Yesterday, Brian Gorman noted that riverboat casino operator Isle of Capri
It wasn't so much the price. It wasn't even that the Illinois Gaming Board found the proposal more attractive than Harrah's
Consider this: In the 12 months ending Jan. 2004, the two revenue leaders by far in the nine-boat market were Mandalay Resort Group's
Now, as Brian pointed out yesterday, one of the attractions to Isle's bid was a promising location near O'Hare International Airport and Rosemont's convention center. According to Reuters, one board member even tabbed the site a "destination location." I don't doubt it, but there are some other interesting factors to consider.
First, the casino at this destination location will be a miniature 40,000-sq. ft. affair with the same 1,200-gaming position limit imposed on all casino riverboats in Illinois. Second, while Isle is a quality operator, it has clearly been a niche player that has thrived by putting riverboats in places where no competition exists. Finally, in markets where it faces competition -- including Vicksburg, Shreveport/Bossier City, and Kansas City -- Isle plays second, third, and fourth fiddle to the likes of Ameristar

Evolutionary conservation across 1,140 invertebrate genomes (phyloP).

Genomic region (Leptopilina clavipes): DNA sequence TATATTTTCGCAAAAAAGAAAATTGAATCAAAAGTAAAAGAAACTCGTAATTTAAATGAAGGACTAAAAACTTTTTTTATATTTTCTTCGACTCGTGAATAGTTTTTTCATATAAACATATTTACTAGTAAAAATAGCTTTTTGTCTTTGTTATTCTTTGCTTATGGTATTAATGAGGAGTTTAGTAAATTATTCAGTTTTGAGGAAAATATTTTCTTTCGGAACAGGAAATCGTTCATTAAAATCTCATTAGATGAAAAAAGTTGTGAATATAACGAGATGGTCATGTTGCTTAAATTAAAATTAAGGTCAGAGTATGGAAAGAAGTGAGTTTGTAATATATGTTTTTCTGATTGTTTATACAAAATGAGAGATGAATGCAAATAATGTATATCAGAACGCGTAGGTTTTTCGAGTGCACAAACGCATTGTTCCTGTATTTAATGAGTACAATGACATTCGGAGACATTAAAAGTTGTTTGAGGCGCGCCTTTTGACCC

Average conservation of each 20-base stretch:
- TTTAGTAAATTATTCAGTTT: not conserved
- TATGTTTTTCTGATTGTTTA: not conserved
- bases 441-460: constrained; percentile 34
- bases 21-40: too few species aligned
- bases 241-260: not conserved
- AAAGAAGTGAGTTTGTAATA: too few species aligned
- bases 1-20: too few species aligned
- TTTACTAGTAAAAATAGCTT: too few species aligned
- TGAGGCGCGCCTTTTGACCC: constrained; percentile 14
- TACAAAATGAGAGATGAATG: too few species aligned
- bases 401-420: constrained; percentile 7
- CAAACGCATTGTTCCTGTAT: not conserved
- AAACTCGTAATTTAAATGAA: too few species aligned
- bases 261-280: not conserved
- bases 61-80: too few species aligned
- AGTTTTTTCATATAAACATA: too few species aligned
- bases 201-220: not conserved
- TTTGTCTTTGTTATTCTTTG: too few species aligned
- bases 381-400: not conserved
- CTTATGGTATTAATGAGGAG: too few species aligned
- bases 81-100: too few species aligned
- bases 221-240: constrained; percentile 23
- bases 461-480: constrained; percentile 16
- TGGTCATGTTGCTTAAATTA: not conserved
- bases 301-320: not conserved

Isle of Capri will likely succeed at this location with virtually unlimited opportunity for growth and limited potential for additional competition. I'd also tend to believe that Isle has some other factors baked into its $2.6 billion promise, including a potential increase in the gaming position limit, as well as a rollback in the top tax rate somewhere below the investment-prohibitive 50% figure.
But no matter how you slice it, Isle of Capri's $2.6 billion prediction is a bold one, especially for a company not known as a lead player.
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Fool contributor Jeff Hwang owns shares of Ameristar Casinos.